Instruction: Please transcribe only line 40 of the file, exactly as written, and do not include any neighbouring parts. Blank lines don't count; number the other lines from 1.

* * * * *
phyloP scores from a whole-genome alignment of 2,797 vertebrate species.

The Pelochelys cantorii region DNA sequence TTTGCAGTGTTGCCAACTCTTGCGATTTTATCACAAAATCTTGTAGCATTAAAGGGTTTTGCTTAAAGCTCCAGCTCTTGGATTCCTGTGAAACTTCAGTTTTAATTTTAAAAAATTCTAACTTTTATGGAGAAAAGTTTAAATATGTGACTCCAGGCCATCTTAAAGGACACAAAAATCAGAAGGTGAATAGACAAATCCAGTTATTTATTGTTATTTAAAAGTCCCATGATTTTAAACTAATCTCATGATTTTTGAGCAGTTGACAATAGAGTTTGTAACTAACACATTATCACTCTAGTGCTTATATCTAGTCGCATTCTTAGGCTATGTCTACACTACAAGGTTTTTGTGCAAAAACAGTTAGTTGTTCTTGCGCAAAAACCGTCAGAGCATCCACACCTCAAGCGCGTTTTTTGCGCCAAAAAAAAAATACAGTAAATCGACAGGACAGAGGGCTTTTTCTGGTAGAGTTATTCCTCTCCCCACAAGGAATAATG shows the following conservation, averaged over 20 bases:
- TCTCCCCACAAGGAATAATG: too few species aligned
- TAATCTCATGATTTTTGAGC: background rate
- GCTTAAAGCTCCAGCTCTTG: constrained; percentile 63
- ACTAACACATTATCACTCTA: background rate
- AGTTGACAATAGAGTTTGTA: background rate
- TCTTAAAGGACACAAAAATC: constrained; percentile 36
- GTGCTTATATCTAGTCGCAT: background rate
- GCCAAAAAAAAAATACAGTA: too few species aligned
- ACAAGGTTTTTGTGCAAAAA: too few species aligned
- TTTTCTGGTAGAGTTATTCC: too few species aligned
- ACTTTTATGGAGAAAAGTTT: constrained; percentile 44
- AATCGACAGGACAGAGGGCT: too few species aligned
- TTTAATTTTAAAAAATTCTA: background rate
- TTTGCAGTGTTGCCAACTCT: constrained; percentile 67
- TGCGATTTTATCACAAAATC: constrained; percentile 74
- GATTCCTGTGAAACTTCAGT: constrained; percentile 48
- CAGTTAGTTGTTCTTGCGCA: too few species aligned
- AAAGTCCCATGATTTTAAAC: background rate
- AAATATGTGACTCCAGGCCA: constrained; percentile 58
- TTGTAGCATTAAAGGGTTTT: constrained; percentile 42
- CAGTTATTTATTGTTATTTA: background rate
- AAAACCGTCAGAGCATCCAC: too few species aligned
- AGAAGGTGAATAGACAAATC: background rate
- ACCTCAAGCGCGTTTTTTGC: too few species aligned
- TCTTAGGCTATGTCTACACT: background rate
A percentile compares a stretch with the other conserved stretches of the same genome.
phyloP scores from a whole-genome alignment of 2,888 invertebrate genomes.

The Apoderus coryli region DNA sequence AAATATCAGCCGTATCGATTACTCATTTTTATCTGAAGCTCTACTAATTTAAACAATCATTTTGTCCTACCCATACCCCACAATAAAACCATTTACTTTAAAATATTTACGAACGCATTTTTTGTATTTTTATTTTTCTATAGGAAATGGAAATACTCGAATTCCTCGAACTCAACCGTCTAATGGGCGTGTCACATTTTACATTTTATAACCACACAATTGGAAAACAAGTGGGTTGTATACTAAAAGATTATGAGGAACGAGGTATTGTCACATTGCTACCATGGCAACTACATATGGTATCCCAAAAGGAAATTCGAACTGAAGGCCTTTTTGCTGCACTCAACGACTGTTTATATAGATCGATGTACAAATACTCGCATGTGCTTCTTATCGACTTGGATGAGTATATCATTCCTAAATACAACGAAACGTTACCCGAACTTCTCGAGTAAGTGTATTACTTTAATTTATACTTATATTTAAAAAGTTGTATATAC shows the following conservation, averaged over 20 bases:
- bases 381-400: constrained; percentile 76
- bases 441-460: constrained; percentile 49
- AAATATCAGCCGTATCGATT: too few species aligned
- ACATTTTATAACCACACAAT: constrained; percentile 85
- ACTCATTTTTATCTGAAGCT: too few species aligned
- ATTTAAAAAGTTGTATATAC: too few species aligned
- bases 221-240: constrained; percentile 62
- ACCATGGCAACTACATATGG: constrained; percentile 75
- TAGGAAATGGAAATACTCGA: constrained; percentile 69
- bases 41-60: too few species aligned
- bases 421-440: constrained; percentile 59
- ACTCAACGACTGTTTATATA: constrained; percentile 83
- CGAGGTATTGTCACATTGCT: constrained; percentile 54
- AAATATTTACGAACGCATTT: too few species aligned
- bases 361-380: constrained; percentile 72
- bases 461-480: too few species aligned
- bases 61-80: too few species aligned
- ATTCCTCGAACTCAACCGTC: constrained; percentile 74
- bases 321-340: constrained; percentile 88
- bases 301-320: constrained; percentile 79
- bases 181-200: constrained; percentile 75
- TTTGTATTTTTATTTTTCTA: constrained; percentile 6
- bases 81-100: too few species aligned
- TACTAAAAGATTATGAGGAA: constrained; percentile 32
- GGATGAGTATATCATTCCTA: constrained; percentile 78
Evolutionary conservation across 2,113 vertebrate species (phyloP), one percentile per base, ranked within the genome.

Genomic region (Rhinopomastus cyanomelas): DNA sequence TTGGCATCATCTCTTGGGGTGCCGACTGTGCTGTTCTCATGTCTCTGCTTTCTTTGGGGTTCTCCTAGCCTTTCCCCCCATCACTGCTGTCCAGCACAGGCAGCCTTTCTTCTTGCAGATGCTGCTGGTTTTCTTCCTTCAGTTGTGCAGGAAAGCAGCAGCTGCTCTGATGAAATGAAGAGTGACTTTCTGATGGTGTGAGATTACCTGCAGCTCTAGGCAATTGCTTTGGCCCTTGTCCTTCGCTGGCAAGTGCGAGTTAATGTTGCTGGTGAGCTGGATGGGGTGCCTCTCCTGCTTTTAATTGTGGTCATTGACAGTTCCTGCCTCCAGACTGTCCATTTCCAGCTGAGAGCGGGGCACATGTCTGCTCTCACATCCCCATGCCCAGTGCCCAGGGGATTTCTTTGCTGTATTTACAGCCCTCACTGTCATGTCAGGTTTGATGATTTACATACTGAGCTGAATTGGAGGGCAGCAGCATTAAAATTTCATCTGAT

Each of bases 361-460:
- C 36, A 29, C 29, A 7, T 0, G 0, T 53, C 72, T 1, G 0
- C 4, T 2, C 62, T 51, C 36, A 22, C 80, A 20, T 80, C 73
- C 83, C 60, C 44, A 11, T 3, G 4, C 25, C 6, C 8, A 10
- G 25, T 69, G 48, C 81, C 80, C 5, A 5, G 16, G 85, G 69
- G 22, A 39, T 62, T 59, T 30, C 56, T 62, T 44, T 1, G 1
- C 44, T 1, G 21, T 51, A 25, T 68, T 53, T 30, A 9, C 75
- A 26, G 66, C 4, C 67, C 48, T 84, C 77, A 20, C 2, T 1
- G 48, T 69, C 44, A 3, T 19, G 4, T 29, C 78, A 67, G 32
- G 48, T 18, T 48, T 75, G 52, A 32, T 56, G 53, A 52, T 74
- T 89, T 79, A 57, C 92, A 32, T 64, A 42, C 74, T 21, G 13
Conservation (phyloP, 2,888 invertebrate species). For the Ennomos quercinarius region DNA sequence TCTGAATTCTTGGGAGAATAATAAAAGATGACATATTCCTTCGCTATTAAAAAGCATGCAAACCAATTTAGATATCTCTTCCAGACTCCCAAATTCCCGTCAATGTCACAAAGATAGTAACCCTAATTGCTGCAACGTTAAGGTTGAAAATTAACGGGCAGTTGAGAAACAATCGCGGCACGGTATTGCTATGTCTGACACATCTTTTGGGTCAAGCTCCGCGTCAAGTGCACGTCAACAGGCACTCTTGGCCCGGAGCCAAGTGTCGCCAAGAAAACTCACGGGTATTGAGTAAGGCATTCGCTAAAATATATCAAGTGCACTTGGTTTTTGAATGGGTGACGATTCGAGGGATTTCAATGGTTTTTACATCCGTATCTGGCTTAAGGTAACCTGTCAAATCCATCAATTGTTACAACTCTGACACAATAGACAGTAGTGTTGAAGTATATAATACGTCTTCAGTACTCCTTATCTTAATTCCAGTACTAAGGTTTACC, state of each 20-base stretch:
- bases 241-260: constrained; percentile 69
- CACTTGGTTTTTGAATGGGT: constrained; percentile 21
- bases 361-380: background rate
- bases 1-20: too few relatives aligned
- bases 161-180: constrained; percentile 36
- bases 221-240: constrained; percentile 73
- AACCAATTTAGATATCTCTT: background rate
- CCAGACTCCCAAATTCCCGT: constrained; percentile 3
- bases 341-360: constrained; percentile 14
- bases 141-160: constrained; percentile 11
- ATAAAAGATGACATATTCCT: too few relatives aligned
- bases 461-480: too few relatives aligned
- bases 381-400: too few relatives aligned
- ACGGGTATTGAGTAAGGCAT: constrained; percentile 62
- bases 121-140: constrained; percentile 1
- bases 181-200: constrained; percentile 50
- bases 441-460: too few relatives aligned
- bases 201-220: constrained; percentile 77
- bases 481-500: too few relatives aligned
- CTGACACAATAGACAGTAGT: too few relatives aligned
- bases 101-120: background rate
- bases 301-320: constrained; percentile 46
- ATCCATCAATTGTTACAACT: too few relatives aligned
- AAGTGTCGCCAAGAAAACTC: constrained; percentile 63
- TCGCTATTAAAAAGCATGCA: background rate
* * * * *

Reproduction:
- bases 41-60: too few species aligned